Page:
Inspiration comes in a lot of forms, and my inspiration for City of Spies came from a lot of different directions.
I first heard about Special Operations Executive on a BBC2 history programme, and became intrigued by the “Baker Street Irregulars.” They were more than just spies. Although they did their share of espionage and reconnaissance, the more traditional spy roles, they were also involved with sabotage and subversion, liaising with and trained local resistance groups. Winston Churchill directed them to “set Europe ablaze”, and they did, with panache, breaking rules that were no longer relevant, not the least of which was when, in 1942, they began recruiting women to work behind enemy lines.
How cool was that? So what did it take for these women, back in the early ‘40s, to sign up for a job they didn’t understand (SOE, unsurprisingly, were fairly light on the job description), but who were given, like their male counterparts, a 50% chance of survival? These women had to fight to be considered in the first place, and fight harder to remain in SOE. In training they were used to spur the men on, the first to jump from the planes in training exercises, as well as into action.
And yet, of the 39 extraordinary women that were sent into France alone, all but 13 survived. Their stories read better than most thrillers – and I mean that with no disrespect to my fellow thriller writers!
Fun fact: SOE agent Anne-Marie Walters’s autobiography Moondrop to Gascony won the John Llewellyn Rhys Prize in 1947.
These women were colourful, and recruited from a wide range of ages (At 20 years, Sonia Butt was the youngest woman to be sent into France. Yvonne Rudellat, at 45, was the oldest). It wasn’t a class thing either, with recruits from the working classes (I’ve read that Violette Szabo had Cockney accent) as well as the aristocracy (Noor Inyat Khan the daughter of an Indian prince, and Krystyna Skarbek was the daughter of a count). And not all of them were British; Virginia Hall was American, Nancy Wake was from New Zealand, and Krystyna Skarbek was Polish. Some were prim, others flamboyant, but what they had in common was their determination, and their fluency in French. They broke rules, in an organisation known for breaking rules, and while my characters aren’t based on any one agent, but are inspired by all of them.
After binge-reading their stories, I became determined to write about them, or rather, fictional accounts of fictional agents, but staying as close to the history as I could.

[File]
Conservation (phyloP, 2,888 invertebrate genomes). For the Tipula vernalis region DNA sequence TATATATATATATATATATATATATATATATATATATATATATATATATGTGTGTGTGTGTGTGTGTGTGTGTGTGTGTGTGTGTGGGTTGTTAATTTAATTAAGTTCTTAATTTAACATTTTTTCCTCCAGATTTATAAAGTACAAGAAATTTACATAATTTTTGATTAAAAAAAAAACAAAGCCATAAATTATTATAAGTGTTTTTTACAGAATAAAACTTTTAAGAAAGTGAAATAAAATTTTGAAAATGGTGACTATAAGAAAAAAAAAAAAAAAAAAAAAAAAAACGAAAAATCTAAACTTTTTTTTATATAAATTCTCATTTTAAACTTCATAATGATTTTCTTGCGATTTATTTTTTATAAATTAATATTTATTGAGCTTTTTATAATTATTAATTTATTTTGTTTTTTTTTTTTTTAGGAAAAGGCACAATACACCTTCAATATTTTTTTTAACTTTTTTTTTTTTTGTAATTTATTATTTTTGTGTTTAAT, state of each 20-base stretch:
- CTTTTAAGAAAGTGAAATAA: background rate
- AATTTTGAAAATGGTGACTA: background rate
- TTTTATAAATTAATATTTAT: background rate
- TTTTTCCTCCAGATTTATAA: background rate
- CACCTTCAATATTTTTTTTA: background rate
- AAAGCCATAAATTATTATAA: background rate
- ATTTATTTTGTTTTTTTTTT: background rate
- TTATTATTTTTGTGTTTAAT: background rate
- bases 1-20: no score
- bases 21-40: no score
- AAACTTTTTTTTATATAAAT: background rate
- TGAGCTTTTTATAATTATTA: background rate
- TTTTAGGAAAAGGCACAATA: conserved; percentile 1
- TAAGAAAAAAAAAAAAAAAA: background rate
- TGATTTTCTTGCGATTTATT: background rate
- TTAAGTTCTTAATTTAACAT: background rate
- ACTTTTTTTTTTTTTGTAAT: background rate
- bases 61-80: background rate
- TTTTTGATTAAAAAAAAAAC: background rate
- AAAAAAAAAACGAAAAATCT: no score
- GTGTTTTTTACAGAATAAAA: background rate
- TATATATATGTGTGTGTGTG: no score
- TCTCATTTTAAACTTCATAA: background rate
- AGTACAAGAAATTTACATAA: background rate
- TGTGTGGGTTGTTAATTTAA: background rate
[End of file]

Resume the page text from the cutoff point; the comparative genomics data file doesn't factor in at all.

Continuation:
From a stylistic perspective, I learnt a lot from reading the early Jack Higgins books. I loved the way he made me sympathise with his baddies, who weren’t really bad but were just fighting on “the wrong side” of the war. It made those stories much more interesting, so I passed that on, allowing my readers to grumble when they found themselves liking, even rooting for, characters they “shouldn’t”.
Finally, I became inspired by places I write about. Lisbon had a complex history during the war. Dr António de Oliveira Salazar, Portugal’s conservative, nationalist, and Catholic dictator, might have distanced himself from German fascism/Nazism, but he did consider Germany the last bastion against communism. Portuguese neutrality was a balancing act. Siding with the Germans risked breaking the Anglo-Portuguese pact, and most likely losing some, or all, of its colonies. Siding with the Allies, would likely have risked tipping Spain over to the Axis, or even opening themselves up to an attack from Spain. It wasn’t until October 1943, when the tides of war were truly turning towards the Allies that Salazar allowed the British access to the Azores to build a base. With this backdrop, Lisbon was a melting-pot, hosting large swathes of exiled European nobility and aristocracy, desperate refugees fleeing the Nazis, diplomats, merchants, smugglers, and of course spies.
What better place to set my spy novel?
But writing isn’t without its challenges. And while part of the fun is researching the story, like my main character, I don’t speak Portuguese, which made parts of my research a bit tricky (although the National Archives in Kew was terrific). The other thing with research is knowing how much is enough, and when I’ve wasted too much time looking into something that I find interesting, but isn’t relevant to the story.
By far the biggest challenge was balancing my writing alongside a demanding full-time job. I went to a webinar the other day on how to achieve a work/life balance, hoping for a holy-grail type of revelation. Needless to say, there was no holy-grail revelation and the only key to balancing work, life, and writing is to carve time out of the day to write. And to protect that time, even from myself.
(c) Mara Timon
About City of Spies:
When her cover is blown, SOE agent Elisabeth de Mornay flees Paris. Pursued by the Gestapo, she makes her way to neutral Lisbon, where Europe’s elite rub shoulders with diplomats, businessmen, smugglers, and spies. There she receives new orders – and a new identity.
Posing as wealthy French widow Solange Verin, Elisabeth must infiltrate a German espionage ring targeting Allied ships, before more British servicemen are killed.
The closer Elisabeth comes to discovering the truth, the greater the risk grows. With a German officer watching her every step, it will take all of Elisabeth’s resourcefulness and determination to complete her mission.
But in a city where no one is who they claim to be, who can she trust?
‘Perfectly captures the conflicted loyalties of wartime espionage in neutral Portugal . . . atmospheric . . . tense’ Sarah Armstrong, author of The Wolves of Leninsky Prospekt
‘Casablanca meets le Carre’ A. K. Turner, author of Body Language
Order your copy online here.